While mentions of food around New Year's are often limited to diatribes about holiday overindulgence and plans to forego various edibles in the coming year - food also plays a pivotal role in the cultural introduction of a dawning year.
Various countries and cultures around the world have specific food traditions designed to ring in the new year. So if you're looking for a tasty way to celebrate 2013 that stays true to your heritage, here are some options. May your new year be eternally delicious!
In the southern half of the U.S., eaters insure a prosperous new year by noshing on a mix of black-eyed peas, rice, onion and bacon. Peas are said to represent coins, and sometimes, a coin is actually sometimes added to the pot (ew) or left under the bowl. Various greens (since they're the color of money) can also be added to the lot. Collard are the most popular.
As the clock rings out 12 times at midnight on New Year's Eve, Spanish tradition says to eat one grape per clang. The ritual is believed to bring good luck - and potentially ward off evil. While the tradition was said to originate in Spain in the early 1900s (in response to a grape surplus) -- it's since spread to other Latin countries as well.
In Japan, slurping up toshikoshi soba noodles on New Year's leads to a lengthy life. "Toshikoshi" means to jump from one year to the next, and the long, skinny buckwheat noodles are symbolic of longevity.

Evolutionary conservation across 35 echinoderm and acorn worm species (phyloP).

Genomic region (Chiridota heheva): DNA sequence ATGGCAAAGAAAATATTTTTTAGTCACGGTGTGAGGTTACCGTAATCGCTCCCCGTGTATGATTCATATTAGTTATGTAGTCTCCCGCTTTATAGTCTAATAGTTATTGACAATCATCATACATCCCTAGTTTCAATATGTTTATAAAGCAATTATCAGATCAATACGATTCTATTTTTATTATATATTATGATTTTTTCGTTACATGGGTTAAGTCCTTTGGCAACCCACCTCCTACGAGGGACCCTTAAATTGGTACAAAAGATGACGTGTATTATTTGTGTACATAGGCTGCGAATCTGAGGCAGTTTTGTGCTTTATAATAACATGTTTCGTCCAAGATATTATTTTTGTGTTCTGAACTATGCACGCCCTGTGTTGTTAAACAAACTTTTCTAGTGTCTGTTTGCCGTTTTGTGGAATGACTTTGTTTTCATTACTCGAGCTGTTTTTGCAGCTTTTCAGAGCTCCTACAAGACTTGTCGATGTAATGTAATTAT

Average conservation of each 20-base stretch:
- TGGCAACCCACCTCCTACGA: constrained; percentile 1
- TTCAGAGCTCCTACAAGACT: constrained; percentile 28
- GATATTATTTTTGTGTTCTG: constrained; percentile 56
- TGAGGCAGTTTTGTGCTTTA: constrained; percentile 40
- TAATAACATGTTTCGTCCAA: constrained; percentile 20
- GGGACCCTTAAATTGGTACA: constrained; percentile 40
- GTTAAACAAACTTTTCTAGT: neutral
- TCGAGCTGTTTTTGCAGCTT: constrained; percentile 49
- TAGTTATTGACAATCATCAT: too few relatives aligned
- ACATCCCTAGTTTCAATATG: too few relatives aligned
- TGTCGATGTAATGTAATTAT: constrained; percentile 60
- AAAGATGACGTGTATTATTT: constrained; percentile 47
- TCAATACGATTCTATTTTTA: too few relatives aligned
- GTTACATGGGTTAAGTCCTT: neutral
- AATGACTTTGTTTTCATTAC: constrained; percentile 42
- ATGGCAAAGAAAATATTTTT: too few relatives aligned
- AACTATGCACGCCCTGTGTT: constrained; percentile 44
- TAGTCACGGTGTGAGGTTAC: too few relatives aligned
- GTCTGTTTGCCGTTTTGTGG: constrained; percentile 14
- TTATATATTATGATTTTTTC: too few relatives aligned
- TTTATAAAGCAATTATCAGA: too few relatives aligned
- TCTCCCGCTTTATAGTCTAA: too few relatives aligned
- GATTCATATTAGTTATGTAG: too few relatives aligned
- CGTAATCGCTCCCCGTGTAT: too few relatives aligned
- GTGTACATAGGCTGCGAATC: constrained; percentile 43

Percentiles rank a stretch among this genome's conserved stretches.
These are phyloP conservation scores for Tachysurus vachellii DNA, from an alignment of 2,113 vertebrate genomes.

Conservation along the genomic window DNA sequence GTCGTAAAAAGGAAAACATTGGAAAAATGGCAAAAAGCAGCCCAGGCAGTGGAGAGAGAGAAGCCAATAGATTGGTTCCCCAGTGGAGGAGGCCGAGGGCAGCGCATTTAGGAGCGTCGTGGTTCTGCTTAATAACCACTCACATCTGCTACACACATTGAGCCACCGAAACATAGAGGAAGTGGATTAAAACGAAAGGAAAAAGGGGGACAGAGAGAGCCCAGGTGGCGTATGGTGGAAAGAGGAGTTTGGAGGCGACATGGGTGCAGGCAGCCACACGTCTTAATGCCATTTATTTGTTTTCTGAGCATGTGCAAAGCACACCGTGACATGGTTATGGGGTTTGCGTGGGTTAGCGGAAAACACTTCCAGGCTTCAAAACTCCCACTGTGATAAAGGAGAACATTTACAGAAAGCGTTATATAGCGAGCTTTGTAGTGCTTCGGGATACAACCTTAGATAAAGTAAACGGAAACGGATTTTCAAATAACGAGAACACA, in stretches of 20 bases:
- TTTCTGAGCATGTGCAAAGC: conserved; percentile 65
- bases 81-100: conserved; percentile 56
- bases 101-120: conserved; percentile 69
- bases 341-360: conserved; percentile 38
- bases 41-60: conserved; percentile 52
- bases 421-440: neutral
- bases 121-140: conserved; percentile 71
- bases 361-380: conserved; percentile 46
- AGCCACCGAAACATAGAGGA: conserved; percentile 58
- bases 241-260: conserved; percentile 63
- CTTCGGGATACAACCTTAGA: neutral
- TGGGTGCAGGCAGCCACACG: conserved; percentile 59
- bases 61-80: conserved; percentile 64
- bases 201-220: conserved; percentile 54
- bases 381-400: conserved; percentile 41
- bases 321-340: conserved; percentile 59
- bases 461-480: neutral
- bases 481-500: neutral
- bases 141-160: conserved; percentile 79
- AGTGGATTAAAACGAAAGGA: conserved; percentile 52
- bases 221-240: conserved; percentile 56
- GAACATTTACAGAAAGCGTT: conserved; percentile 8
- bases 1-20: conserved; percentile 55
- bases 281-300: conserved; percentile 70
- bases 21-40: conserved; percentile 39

This towering Danish cake is made with up to 18 marzipan wreaths, sometimes topped with frosting, chocolate or almonds. Shaped loosely like a horn of plenty, the treat is said to promise future happiness and financial success.
Little piggies root forward, pushing their snouts ahead to search for food. Such a mannerism may be their downfall, however, as it's considered good luck to eat them when heading into a New Year. In addition, their chubby figures are symbolic of abundance. In Germany, many eat pork paired with saurkraut (also believed to bring wealth) on New Year's Day.
Put all of the above together and that's one hell of a weird, fortuitous feast.
Follow Hannah on Twitter @hannahalexs.
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